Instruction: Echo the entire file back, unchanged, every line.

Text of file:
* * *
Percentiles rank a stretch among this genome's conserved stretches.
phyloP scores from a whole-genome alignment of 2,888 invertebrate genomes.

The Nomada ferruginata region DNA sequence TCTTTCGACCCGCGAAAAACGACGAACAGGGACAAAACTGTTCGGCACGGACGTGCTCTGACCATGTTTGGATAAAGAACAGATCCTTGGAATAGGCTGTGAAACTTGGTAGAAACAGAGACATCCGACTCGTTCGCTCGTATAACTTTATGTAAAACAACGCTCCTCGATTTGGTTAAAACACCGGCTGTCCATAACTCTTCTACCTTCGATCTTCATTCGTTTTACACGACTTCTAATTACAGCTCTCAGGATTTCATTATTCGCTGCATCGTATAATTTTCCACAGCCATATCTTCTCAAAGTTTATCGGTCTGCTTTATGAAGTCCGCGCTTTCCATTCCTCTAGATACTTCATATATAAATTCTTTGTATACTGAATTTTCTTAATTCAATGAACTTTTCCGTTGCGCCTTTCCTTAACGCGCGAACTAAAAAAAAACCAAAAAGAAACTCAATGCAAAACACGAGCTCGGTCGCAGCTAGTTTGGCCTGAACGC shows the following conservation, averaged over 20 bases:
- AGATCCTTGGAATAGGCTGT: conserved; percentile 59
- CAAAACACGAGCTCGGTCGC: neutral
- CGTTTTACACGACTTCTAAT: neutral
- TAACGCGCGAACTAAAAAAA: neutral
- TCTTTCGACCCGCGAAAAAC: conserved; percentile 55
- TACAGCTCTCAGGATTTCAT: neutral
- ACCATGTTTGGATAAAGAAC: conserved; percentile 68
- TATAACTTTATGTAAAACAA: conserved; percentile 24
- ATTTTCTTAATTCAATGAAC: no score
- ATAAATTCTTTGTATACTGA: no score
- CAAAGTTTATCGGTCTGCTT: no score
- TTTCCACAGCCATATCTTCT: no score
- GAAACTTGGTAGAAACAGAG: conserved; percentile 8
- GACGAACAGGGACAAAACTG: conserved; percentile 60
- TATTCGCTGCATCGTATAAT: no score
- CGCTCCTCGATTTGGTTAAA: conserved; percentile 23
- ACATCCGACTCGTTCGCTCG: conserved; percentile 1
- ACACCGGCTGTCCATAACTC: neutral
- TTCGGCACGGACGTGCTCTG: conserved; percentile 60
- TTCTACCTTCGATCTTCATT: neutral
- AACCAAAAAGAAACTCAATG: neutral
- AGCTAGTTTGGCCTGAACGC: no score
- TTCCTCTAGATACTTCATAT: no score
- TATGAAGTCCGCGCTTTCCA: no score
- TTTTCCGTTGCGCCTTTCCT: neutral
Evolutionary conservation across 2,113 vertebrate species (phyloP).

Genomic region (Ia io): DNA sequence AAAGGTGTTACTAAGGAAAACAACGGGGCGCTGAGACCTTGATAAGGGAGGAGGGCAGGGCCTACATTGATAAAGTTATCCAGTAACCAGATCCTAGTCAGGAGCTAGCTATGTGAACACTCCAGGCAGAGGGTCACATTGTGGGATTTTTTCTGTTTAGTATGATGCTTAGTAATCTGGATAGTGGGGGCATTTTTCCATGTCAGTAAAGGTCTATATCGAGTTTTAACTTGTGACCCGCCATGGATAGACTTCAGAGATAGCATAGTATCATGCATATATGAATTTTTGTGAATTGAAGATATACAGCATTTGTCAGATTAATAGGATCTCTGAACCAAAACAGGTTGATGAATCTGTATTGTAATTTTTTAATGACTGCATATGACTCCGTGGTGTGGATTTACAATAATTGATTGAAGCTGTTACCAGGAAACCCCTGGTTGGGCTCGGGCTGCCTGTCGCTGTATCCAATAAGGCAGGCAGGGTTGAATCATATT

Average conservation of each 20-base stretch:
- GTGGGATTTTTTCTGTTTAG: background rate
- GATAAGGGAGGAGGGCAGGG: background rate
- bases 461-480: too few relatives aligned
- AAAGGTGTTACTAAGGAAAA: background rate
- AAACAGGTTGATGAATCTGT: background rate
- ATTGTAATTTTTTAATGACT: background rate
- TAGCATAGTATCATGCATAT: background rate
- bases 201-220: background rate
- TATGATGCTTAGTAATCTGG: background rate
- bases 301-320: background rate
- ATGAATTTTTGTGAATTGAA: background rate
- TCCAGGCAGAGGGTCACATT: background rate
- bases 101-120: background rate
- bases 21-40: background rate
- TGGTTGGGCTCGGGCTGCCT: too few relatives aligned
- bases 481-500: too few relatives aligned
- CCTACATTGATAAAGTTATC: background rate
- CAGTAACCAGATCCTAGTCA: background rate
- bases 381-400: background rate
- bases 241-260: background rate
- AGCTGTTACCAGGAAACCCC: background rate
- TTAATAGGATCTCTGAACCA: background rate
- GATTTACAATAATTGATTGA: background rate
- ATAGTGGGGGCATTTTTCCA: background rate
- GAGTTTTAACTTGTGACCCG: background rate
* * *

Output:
Percentiles rank a stretch among this genome's conserved stretches.
phyloP scores from a whole-genome alignment of 2,888 invertebrate genomes.

The Nomada ferruginata region DNA sequence TCTTTCGACCCGCGAAAAACGACGAACAGGGACAAAACTGTTCGGCACGGACGTGCTCTGACCATGTTTGGATAAAGAACAGATCCTTGGAATAGGCTGTGAAACTTGGTAGAAACAGAGACATCCGACTCGTTCGCTCGTATAACTTTATGTAAAACAACGCTCCTCGATTTGGTTAAAACACCGGCTGTCCATAACTCTTCTACCTTCGATCTTCATTCGTTTTACACGACTTCTAATTACAGCTCTCAGGATTTCATTATTCGCTGCATCGTATAATTTTCCACAGCCATATCTTCTCAAAGTTTATCGGTCTGCTTTATGAAGTCCGCGCTTTCCATTCCTCTAGATACTTCATATATAAATTCTTTGTATACTGAATTTTCTTAATTCAATGAACTTTTCCGTTGCGCCTTTCCTTAACGCGCGAACTAAAAAAAAACCAAAAAGAAACTCAATGCAAAACACGAGCTCGGTCGCAGCTAGTTTGGCCTGAACGC shows the following conservation, averaged over 20 bases:
- AGATCCTTGGAATAGGCTGT: conserved; percentile 59
- CAAAACACGAGCTCGGTCGC: neutral
- CGTTTTACACGACTTCTAAT: neutral
- TAACGCGCGAACTAAAAAAA: neutral
- TCTTTCGACCCGCGAAAAAC: conserved; percentile 55
- TACAGCTCTCAGGATTTCAT: neutral
- ACCATGTTTGGATAAAGAAC: conserved; percentile 68
- TATAACTTTATGTAAAACAA: conserved; percentile 24
- ATTTTCTTAATTCAATGAAC: no score
- ATAAATTCTTTGTATACTGA: no score
- CAAAGTTTATCGGTCTGCTT: no score
- TTTCCACAGCCATATCTTCT: no score
- GAAACTTGGTAGAAACAGAG: conserved; percentile 8
- GACGAACAGGGACAAAACTG: conserved; percentile 60
- TATTCGCTGCATCGTATAAT: no score
- CGCTCCTCGATTTGGTTAAA: conserved; percentile 23
- ACATCCGACTCGTTCGCTCG: conserved; percentile 1
- ACACCGGCTGTCCATAACTC: neutral
- TTCGGCACGGACGTGCTCTG: conserved; percentile 60
- TTCTACCTTCGATCTTCATT: neutral
- AACCAAAAAGAAACTCAATG: neutral
- AGCTAGTTTGGCCTGAACGC: no score
- TTCCTCTAGATACTTCATAT: no score
- TATGAAGTCCGCGCTTTCCA: no score
- TTTTCCGTTGCGCCTTTCCT: neutral
Evolutionary conservation across 2,113 vertebrate species (phyloP).

Genomic region (Ia io): DNA sequence AAAGGTGTTACTAAGGAAAACAACGGGGCGCTGAGACCTTGATAAGGGAGGAGGGCAGGGCCTACATTGATAAAGTTATCCAGTAACCAGATCCTAGTCAGGAGCTAGCTATGTGAACACTCCAGGCAGAGGGTCACATTGTGGGATTTTTTCTGTTTAGTATGATGCTTAGTAATCTGGATAGTGGGGGCATTTTTCCATGTCAGTAAAGGTCTATATCGAGTTTTAACTTGTGACCCGCCATGGATAGACTTCAGAGATAGCATAGTATCATGCATATATGAATTTTTGTGAATTGAAGATATACAGCATTTGTCAGATTAATAGGATCTCTGAACCAAAACAGGTTGATGAATCTGTATTGTAATTTTTTAATGACTGCATATGACTCCGTGGTGTGGATTTACAATAATTGATTGAAGCTGTTACCAGGAAACCCCTGGTTGGGCTCGGGCTGCCTGTCGCTGTATCCAATAAGGCAGGCAGGGTTGAATCATATT

Average conservation of each 20-base stretch:
- GTGGGATTTTTTCTGTTTAG: background rate
- GATAAGGGAGGAGGGCAGGG: background rate
- bases 461-480: too few relatives aligned
- AAAGGTGTTACTAAGGAAAA: background rate
- AAACAGGTTGATGAATCTGT: background rate
- ATTGTAATTTTTTAATGACT: background rate
- TAGCATAGTATCATGCATAT: background rate
- bases 201-220: background rate
- TATGATGCTTAGTAATCTGG: background rate
- bases 301-320: background rate
- ATGAATTTTTGTGAATTGAA: background rate
- TCCAGGCAGAGGGTCACATT: background rate
- bases 101-120: background rate
- bases 21-40: background rate
- TGGTTGGGCTCGGGCTGCCT: too few relatives aligned
- bases 481-500: too few relatives aligned
- CCTACATTGATAAAGTTATC: background rate
- CAGTAACCAGATCCTAGTCA: background rate
- bases 381-400: background rate
- bases 241-260: background rate
- AGCTGTTACCAGGAAACCCC: background rate
- TTAATAGGATCTCTGAACCA: background rate
- GATTTACAATAATTGATTGA: background rate
- ATAGTGGGGGCATTTTTCCA: background rate
- GAGTTTTAACTTGTGACCCG: background rate